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Reforms designed to bolster economy
BEIJING – China’s leaders pledged Friday to open state-dominated industries wider to private competition and ease limits on foreign investment in e-commerce and other businesses in a sweeping reform plan aimed at rejuvenating a slowing economy.
The changes promised in a report issued following a closely watched Communist Party conference could be China’s most significant economic overhaul in at least two decades. State media have compared the effort to market-style reforms in 1978 that launched China’s economic boom.
Chinese leaders are trying to replace a growth model based on exports and investment that has run out of steam after delivering three decades of rapid growth. Reform advocates say economic growth rates will plunge, undermining the ruling party’s claim to power, unless industries controlled by state-owned companies, including energy, telecommunications and banking, are opened to competition.
– Associated Press
Associated Press
The sight of a single child playing on a Beijing street may become less common as China loosens its policy on restricting families to one child only.

China relaxes one-child policy; abolishes prison labor camps

– China announced Friday that it would relax – but not abolish – its decades-old one-child policy and scrap its much-criticized system of labor camps.

The changes relaxed some harsh measures that dated back to the time of Communist China’s founding father, Mao Zedong. Human rights groups said the changes to the one-child policy were disappointingly limited. But they praised the decision to get rid of labor camps as a step in the right direction for the 8-month-old government of President Xi Jinping.

The policy changes were announced after a meeting of top Communist Party officials, who also grappled with reforms designed to revitalize China’s slowing economy.

The new family-planning policy states that if either member of a couple is an only child, the couple may have two children. The change means that most young Chinese couples may now have two children, if they wish.

Couples in which both partners are only children – common in Chinese cities – have long been allowed to have a second child, however, and rural families are also allowed to do so if their first child is a girl. Many urban couples prefer to have only one child because the rising costs of housing and education make it difficult to afford multiple children.

For all these reasons, demographers say, relaxing the policy is unlikely to cause a significant rise in the country’s 1.3 billion population.

“There could be a slight rise, but this policy will not cause a dramatic growth in the birthrate,” said Li Jianmin, a population professor at Nankai University.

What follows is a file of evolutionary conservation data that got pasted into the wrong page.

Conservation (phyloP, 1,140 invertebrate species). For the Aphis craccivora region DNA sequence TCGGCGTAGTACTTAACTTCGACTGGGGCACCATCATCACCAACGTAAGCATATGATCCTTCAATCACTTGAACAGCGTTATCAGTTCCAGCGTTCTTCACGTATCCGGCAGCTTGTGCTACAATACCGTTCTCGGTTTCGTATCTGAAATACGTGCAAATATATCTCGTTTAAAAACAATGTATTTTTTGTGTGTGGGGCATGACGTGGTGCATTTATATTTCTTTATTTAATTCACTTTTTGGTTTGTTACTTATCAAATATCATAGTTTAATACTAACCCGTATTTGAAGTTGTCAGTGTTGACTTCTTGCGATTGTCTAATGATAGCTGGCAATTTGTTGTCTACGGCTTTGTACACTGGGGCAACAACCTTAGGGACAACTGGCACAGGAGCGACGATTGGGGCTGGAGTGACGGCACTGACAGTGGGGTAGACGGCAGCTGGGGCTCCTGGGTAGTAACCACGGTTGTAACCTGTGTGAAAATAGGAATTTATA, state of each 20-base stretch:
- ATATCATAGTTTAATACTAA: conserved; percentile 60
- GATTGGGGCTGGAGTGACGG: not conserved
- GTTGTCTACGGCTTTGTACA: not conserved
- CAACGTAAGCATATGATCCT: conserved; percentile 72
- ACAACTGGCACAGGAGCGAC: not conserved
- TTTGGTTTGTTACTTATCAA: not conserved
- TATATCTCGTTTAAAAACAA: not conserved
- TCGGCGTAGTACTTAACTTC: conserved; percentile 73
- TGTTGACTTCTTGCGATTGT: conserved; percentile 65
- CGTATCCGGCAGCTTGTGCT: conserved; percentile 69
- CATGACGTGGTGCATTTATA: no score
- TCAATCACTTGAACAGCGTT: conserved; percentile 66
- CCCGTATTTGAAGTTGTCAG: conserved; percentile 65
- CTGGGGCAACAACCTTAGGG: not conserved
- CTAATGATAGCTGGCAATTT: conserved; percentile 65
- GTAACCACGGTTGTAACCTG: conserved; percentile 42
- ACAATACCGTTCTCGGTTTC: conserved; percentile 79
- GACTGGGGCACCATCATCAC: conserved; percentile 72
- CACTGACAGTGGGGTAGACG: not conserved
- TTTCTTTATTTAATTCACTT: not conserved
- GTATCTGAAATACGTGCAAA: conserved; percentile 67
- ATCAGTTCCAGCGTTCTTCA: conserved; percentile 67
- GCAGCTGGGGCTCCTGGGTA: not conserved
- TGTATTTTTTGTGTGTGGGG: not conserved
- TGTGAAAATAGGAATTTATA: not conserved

China enacted the controversial one-child policy in 1980 to rein in runaway population growth. Internal debate about relaxing the policy has intensified in the face of an aging population and looming labor shortage.

Human rights groups, who for years have exposed forced abortions, infanticide and involuntary sterilizations being propagated under the policy, had wanted the policy abolished altogether.

“One-child policy reform really falls short,” said Nicholas Bequelin of Human Rights Watch in Hong Kong. “The whole system needs to be dismantled. What they’re doing is just tinkering with it, allowing one specific category of people to have two children.

And it’s being done mostly for demographic reasons … and not because the system is abusive and generates so much pain for so many.”

The one-child policy reshaped Chinese society – with birthrates plunging from 4.77 children per woman in the early 1970s to 1.64 in 2011, according to United Nations estimates – and contributed to the world’s most unbalanced sex ratio at birth, with boys far outnumbering girls.

Bequelin hailed the decision to scrap Chinese labor camps as “definitely a positive step.”

The “re-education through labor” system was introduced under Mao in the 1950s as a way to deal with political enemies. Statistics are hard to come by, but according to the government, 160,000 people were held in 350 such facilities in 2008.

Stories abound of the harsh conditions at the camps: sleep deprivation, freezing temperatures, regular beatings, barely edible food and little respite from the relentless pace of factory work.

“Labor camps were a tool of the police, used against religious groups, political dissidents, anyone they wanted and in terms of rule of law. It was incredibly damaging to the integrity of the criminal law system,” said Bequelin.

The key question, he added, is whether China plans to replace its labor camps with another system that will still allow police to imprison suspects without a trial.

Xi’s own father was sacked as vice premier during China’s 1966-76 Cultural Revolution and was imprisoned for seven years. The abolition of the labor camps is believed to be something for which the younger Xi personally advocated – over significant internal opposition from within the Communist Party.